If the U.S. government could mandate the switch to digital TV, why can't it mandate that credit and debit card issuers switch from magnetic stripe cards to the EMV Integrated Circuit Card Specifications to improve security?

Richard Oliver, an executive vice president with the Federal Reserve Bank of Atlanta's Retail Payments Forum, has posed that question, arguing that the growing security vulnerabilities posed by magnetic stripe cards could warrant policy action by the government.

Oliver is leading a series of meetings organized by the Boston and Atlanta Federal Reserve banks that include about 30 companies and industry groups to discuss the future of payments in the U.S., which is far behind Europe and Japan's adoption of the chip-and-PIN technologies included in EMV standards.

The forum has met three times and is scheduled to meet again this fall; the goal is to issue a white paper at yearend. If Oliver's statement is any indication, the group is likely to argue for the adoption of EMV in the U.S.

"The Fed decided it should understand more of what's going on in the mobile marketplace, who's involved and what role the Fed should play," said forum member Lisa Stanton, the executive director for global alliances at the mobile banking software vendor Monitise Americas LLC, a Providence, R.I., joint venture of Fidelity National Information Services Inc. and the London technology vendor Monitise PLC.

The big question forum members are asking, Stanton said, is whether the current payment system is really broken enough to justify the cost of fixing it.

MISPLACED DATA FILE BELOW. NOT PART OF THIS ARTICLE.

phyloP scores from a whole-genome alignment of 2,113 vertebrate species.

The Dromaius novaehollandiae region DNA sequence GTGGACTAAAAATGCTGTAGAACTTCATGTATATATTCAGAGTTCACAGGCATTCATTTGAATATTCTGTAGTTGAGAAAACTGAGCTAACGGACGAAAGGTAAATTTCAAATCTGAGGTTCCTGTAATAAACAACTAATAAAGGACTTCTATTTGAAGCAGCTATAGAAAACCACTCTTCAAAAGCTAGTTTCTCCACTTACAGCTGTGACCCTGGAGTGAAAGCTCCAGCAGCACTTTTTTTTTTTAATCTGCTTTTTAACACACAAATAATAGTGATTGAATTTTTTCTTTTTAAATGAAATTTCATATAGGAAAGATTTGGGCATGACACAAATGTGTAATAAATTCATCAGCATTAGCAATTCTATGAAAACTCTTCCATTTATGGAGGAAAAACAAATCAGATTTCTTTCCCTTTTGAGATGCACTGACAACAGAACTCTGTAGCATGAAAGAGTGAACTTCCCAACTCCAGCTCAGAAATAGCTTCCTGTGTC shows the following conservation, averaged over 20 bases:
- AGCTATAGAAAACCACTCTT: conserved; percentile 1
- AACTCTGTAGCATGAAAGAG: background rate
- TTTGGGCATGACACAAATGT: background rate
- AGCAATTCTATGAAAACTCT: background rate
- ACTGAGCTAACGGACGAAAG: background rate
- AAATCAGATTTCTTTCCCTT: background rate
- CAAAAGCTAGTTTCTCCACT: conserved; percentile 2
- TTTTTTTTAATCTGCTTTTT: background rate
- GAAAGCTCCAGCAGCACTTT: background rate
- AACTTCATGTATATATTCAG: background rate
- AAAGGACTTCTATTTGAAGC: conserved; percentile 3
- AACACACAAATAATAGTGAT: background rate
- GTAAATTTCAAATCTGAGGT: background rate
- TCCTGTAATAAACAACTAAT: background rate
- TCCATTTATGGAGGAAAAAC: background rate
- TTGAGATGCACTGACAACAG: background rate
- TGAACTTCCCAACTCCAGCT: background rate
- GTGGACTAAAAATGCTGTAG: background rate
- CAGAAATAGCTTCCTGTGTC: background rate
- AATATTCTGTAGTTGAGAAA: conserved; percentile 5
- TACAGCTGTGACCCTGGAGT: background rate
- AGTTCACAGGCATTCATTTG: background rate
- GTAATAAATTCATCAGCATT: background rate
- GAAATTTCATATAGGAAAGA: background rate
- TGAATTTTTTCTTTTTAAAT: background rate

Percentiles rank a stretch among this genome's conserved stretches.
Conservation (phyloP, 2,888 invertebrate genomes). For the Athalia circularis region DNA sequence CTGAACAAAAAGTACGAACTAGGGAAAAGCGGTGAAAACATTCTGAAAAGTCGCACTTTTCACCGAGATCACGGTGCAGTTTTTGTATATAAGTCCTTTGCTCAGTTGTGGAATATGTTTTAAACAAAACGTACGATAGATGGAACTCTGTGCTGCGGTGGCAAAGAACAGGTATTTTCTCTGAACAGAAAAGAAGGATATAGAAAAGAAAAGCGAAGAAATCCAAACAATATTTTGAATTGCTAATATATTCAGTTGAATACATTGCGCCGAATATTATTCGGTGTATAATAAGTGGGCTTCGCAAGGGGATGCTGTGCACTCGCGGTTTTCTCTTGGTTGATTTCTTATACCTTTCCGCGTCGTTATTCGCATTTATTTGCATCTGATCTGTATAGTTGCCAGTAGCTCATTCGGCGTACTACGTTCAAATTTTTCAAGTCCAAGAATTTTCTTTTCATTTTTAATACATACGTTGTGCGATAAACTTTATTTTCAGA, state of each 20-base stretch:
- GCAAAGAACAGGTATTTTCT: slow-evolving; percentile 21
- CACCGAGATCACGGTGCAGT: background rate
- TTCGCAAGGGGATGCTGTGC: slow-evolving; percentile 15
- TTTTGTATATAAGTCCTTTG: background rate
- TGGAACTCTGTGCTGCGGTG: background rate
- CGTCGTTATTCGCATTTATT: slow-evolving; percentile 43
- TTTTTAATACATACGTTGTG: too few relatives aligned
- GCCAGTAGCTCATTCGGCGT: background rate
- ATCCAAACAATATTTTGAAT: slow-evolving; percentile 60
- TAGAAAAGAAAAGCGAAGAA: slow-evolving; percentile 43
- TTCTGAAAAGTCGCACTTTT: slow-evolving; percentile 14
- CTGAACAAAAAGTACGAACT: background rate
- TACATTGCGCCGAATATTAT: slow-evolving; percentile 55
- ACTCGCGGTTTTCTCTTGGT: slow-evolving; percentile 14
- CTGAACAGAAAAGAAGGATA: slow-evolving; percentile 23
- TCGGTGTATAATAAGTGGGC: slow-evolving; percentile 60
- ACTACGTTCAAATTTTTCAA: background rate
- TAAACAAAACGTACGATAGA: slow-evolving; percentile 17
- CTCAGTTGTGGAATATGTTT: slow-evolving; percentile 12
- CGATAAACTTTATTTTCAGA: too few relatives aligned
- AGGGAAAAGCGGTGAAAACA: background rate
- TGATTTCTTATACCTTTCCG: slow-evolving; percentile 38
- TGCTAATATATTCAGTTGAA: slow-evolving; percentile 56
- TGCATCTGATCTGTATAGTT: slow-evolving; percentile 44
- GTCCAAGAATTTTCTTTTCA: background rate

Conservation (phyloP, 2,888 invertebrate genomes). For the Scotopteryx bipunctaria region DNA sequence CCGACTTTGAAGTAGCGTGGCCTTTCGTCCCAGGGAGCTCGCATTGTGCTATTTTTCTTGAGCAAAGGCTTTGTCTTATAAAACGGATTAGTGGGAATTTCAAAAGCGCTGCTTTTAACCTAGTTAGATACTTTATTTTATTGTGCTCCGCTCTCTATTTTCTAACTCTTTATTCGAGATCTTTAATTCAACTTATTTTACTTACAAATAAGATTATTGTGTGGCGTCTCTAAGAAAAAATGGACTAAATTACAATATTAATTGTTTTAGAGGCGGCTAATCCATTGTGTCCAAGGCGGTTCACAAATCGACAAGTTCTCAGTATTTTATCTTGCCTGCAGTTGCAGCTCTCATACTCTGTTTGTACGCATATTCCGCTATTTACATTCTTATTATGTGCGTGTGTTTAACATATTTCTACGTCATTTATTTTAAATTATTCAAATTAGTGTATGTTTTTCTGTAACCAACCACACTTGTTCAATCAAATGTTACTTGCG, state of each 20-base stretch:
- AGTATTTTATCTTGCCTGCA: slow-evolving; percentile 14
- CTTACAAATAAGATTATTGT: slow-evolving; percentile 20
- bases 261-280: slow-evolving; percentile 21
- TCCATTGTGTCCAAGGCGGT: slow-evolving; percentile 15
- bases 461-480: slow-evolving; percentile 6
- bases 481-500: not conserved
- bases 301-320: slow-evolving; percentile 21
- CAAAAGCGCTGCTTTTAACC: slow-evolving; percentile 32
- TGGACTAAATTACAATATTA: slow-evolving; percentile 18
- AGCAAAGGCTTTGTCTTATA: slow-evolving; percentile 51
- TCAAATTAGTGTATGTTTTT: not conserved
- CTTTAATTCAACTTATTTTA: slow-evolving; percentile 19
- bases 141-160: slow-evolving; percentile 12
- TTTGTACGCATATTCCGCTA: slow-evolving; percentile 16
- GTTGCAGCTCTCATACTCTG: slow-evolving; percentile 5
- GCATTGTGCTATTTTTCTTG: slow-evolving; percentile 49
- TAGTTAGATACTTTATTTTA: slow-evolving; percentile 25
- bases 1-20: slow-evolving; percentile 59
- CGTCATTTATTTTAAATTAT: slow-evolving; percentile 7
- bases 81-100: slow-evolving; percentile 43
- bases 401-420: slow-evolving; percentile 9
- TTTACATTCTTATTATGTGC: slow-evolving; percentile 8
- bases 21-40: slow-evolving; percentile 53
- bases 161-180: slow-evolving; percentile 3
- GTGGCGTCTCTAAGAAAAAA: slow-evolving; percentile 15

Cost isn't a small issue. The Smartcard Alliance estimates that 6 million merchant devices would need to be replaced or upgraded to accept EMV cards, with the bulk of the costs falling on merchants.

However, Oliver wrote in a recent report that the cost of not converting might be significant in other ways — specifically, less security and less innovation.

"First, we may become the only substantial economic power dependent on a payments standard that is less secure than that of the rest of the world. That means that criminals, intent on profiting from card fraud, will continue to migrate to the United States.

"The second issue is that chip-and-PIN technology is a critical element in progressing toward an even more secure and visionary goal — the deployment of mobile phone-based payments capabilities using a chip embedded in the phone," he wrote. "Chips embedded in the phone, coupled with applications loaded on the phone from card-issuing banks, will create the effect of a 'mobile wallet' that promises to be more convenient and, yes, more secure than what we use today."

Avivah Litan, a vice president and distinguished analyst at Gartner Inc., said it makes sense for the Fed to become involved, raise awareness and agitate for policy changes. "It's good the Fed is taking a leadership role. It gives people a chance to meet each other and network, and that's the way you get things down," she said.

Litan said banks have a vested interest in working with the Fed and the rest of the forum. "Incrementally, if banks don't do anything, mobile payments will occur anyway."

And Oliver certainly wants to keep the discussion top of mind. "If we want to mitigate the possibility of the United States being a center of card fraud and enable our consumers and business folks to travel abroad more easily, it may be time to charge someone in government with developing a well-thought-out, participatory, multiyear plan to move this country to the emerging global payments card standard."